Every 5-6 years, all UK higher education institutions are assessed by HEFCE in a process called the Research Excellence Framework, known to friends as the REF. Each institution has to show how good it has been in producing ground-breaking research, looking after postgraduate students who will produce the ground-breaking research of the future, and making society a better place.
To evaluate their ground-breaking-ness, each academic member of staff has to present up to four ‘outputs’ they produced in the past 5-6 years (book, article, exhibition); these are assessed by a devoted panel of fellow academics, who then grade them, between zero (work that falls that falls below the standard of nationally recognised work) and four (world-leading in terms of originality, significance and rigour). Most people have to produce four such outputs, but people who work part-time or have only just joined the university (early career researchers) are allowed to submit fewer items, given that they are (quite reasonably) assumed to have had less time than their colleagues to research, write and curate exhibits.
As it stands, the draft proposal would seem to present a seriously discouraging picture to academics, or those who may be thinking of becoming academics. The HEFCE proposal is far out of line with our friends at the ERC, who extend the window of eligibility for their Starter Grants by 18 months per child born; this is thought to reflect the level of disruption to research. It also contrasts dismally with recent efforts made elsewhere, for example to bring in more women onto UK corporate boards, see the 30% club for example. Indeed, the HEFCE proposal is difficult to reconcile with HEFCE’s own aims to “support equality and diversity in research careers” and “encourage institutions to submit all their eligible staff who have produced excellent research” with fewer than four outputs if circumstances “have significantly constrained [staff’s] ability to produce four outputs or to work productively throughout the assessment period” (paragraph 47).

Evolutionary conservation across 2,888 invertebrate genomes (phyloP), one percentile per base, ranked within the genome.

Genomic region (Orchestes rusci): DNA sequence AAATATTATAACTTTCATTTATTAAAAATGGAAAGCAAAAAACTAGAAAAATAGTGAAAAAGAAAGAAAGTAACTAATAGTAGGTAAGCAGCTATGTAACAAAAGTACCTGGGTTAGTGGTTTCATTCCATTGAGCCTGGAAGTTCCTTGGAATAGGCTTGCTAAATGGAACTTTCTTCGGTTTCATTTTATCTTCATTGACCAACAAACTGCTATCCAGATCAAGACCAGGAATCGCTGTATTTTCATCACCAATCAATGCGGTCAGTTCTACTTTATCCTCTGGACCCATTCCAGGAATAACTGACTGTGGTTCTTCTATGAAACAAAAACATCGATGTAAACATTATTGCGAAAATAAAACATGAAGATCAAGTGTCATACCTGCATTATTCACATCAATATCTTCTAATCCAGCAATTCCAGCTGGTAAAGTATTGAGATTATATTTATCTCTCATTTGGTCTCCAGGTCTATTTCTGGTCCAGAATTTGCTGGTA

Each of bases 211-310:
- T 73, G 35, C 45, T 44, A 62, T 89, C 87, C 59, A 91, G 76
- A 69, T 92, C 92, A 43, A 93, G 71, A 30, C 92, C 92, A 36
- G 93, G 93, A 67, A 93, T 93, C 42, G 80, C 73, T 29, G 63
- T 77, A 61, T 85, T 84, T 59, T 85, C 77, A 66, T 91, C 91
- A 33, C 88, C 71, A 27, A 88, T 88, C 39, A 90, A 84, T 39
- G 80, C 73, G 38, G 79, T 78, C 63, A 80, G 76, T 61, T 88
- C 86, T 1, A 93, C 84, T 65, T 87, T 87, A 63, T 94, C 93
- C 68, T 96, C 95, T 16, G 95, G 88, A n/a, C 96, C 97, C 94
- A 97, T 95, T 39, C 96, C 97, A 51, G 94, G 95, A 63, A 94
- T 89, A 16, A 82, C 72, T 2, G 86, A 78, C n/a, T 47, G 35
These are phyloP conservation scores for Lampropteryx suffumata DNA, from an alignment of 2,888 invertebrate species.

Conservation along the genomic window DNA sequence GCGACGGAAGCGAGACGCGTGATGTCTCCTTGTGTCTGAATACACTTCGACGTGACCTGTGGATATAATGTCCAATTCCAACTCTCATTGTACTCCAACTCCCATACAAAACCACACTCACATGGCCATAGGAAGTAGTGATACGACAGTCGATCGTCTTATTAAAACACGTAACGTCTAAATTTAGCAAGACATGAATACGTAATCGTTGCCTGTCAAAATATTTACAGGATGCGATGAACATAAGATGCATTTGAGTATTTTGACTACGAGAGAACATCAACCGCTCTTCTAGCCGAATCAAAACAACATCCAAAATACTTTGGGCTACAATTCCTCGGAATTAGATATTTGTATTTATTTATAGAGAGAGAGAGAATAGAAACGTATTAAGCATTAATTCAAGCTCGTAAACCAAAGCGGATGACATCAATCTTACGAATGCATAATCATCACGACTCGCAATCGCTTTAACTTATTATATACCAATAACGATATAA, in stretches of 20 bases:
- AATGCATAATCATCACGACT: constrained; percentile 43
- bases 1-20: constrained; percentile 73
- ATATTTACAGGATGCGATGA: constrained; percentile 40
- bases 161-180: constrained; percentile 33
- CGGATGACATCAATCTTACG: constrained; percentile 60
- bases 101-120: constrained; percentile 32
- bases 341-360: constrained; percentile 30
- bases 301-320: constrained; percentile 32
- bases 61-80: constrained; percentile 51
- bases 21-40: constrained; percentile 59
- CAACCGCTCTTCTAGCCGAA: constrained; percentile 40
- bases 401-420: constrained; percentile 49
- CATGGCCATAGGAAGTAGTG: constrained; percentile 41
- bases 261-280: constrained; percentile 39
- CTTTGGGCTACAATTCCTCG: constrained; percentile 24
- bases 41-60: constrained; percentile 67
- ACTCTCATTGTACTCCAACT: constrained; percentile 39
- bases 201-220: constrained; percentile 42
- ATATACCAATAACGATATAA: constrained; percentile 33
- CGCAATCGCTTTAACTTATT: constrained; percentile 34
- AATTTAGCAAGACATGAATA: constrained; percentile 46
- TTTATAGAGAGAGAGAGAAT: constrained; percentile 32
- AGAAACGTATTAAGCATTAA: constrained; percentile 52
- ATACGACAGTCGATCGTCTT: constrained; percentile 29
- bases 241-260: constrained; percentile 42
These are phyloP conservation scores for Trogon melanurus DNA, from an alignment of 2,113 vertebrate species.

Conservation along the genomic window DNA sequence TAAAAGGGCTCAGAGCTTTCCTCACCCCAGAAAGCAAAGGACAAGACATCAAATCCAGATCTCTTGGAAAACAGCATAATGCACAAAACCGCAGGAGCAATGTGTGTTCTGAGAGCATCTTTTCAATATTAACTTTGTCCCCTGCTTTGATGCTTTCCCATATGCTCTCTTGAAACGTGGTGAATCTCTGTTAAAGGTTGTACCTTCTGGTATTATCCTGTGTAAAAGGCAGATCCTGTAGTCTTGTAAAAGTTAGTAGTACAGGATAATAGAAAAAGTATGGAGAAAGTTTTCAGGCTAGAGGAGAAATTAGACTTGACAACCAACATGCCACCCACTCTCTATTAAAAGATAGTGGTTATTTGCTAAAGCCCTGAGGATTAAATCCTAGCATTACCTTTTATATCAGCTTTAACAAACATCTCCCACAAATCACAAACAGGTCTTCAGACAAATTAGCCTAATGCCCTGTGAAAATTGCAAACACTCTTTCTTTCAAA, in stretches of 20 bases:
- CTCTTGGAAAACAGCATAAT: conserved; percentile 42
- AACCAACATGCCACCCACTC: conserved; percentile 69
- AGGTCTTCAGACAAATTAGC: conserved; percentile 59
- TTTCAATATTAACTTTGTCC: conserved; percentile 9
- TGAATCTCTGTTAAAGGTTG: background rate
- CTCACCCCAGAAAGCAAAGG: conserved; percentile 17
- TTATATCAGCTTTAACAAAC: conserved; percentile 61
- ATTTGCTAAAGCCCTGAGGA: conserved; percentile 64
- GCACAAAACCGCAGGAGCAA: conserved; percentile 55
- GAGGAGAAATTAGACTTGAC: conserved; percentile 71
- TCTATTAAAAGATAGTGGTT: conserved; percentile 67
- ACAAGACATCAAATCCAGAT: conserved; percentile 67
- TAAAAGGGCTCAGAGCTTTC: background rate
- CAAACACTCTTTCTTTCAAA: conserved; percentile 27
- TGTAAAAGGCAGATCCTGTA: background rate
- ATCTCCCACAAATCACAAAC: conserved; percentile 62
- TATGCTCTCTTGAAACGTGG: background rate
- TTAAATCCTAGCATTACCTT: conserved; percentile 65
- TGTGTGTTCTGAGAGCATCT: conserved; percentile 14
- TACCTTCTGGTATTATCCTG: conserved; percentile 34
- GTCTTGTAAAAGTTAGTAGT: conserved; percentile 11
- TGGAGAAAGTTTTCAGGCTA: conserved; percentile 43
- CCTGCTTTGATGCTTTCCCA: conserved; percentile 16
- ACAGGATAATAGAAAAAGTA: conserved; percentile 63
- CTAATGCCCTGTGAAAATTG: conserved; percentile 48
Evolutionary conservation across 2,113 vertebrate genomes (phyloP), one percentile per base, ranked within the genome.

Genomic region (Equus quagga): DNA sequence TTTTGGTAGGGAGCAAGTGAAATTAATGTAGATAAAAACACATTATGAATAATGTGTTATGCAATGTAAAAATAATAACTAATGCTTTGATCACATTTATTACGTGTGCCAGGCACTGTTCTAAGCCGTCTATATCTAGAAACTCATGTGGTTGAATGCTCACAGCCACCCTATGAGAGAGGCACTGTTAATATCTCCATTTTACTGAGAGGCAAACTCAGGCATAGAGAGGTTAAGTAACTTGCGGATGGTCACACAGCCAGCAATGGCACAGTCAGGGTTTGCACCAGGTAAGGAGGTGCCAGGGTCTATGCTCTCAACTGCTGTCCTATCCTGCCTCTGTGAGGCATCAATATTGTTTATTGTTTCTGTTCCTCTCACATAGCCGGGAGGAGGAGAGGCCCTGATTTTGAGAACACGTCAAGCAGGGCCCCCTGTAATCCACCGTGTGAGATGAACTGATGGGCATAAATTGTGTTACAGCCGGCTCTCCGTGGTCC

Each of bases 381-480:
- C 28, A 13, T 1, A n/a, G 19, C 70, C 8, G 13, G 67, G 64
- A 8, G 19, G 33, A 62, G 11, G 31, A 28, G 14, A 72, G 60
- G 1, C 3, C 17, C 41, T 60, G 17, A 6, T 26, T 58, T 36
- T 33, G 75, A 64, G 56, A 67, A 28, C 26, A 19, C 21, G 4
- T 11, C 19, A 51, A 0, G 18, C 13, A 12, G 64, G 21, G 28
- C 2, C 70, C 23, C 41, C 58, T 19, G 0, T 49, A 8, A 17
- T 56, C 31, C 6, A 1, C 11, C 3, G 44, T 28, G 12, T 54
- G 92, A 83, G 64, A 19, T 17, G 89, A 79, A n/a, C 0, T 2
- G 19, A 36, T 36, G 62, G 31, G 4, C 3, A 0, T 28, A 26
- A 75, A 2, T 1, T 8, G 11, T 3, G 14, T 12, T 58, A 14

The HEFCE document isn’t, however, entirely clear. It notes (paragraph 62) that an alternative approach could be adopted to take account of pregnancy and maternity: that staff who had periods of maternity leave during the REF assessment period may reduce the number of outputs by one for each discrete period of maternity leave, without penalty in the assessment. “This alternative approach is based on the view that each period of maternity leave, and any associated constraints on work, is generally sufficiently disruptive of an individual’s research work to merit the reduction of an output”. That sounds more like it.
My view is that the fairest way to take into account maternity leave would be to allow those who have taken it during the last REF cycle to submit a reduced number of inputs, in line with the reduction allowed to Early Career Researchers (reduction in inputs is in linear relation to months away from work).
Let HEFCE know what you think of the proposal and its alternative. The consultation is open until 5 October 2011.